Wish You Were Here

Dad with Leonard Bernsteind?

My Dad with the great composer Leonard Bernstein

After hearing my father audition, Bernstein told him that he had what it took to be a world-famous concert violinist

Today would’ve been my father’s 88th birthday.  

I wish my Dad was alive to celebrate his birthday for so many reasons – mainly so his two beautiful granddaughters could get to know him and enjoy his remarkable talents as a: Los Angeles Philharmonic violinist, oil/watercolor painter, sailor, model airplane builder, expert skier, woodworker, gourmet cook, book/poetry aficionado, gardener, college professor, violin teacher, backpacker, world traveler, Spanish speaker, and Irish Setter/Golden Retriever lover! 

I’m leaving out much, much more, but that list alone explains why time spent with my father was never dull – unless he was struck by a bout of severe bipolar depression. When that occurred he’d hide away in his bedroom with its thick curtains drawn shut as if it was a sepulcher. There he slept to escape his misery.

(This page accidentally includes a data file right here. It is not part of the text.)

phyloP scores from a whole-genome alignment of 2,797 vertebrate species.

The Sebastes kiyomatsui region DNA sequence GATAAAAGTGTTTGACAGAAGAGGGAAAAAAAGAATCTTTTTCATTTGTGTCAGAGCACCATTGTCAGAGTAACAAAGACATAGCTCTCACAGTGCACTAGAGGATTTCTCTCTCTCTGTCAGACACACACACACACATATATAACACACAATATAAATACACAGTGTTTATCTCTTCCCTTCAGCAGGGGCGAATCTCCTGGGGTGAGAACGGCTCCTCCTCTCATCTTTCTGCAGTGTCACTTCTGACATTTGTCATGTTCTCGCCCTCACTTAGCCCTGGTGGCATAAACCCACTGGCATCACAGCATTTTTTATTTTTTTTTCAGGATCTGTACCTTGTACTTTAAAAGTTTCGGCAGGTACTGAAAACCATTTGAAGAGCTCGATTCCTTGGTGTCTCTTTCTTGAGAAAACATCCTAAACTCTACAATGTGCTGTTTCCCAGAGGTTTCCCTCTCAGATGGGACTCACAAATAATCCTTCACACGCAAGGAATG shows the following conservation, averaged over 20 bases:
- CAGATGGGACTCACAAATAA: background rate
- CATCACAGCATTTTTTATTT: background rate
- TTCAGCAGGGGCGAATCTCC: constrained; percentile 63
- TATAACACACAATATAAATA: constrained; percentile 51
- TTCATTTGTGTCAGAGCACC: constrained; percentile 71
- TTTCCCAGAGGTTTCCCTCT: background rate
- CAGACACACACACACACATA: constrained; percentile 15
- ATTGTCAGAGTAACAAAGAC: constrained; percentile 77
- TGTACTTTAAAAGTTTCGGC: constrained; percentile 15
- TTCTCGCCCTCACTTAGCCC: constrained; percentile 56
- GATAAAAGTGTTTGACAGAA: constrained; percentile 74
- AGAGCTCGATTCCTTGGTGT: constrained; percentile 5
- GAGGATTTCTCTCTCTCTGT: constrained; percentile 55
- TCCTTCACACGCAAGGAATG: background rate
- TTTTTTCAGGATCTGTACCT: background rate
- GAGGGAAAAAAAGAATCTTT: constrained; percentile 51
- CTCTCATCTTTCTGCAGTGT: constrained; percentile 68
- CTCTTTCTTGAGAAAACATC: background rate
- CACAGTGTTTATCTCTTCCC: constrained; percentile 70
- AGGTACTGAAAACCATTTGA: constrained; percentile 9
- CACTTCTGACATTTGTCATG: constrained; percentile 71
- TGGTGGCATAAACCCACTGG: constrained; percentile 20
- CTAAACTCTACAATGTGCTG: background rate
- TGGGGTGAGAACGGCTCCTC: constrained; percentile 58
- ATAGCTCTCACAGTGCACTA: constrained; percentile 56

While growing up, I saw firsthand how manic depression affected my father, and I hoped to high heaven I’d never experience it. But that’s not how things worked out, and my father felt responsible and terribly guilty that I inherited bipolar disorder.  

I called him from the psychiatric ward’s single pay phone during my first hospitalization. I was six weeks postpartum and full-blown manic. (My suicidal depression wouldn’t arrive until weeks later.) Four hundred miles away, Dad answered the telephone. I told him I had just been diagnosed with bipolar one disorder. It was the first time I ever heard him weep.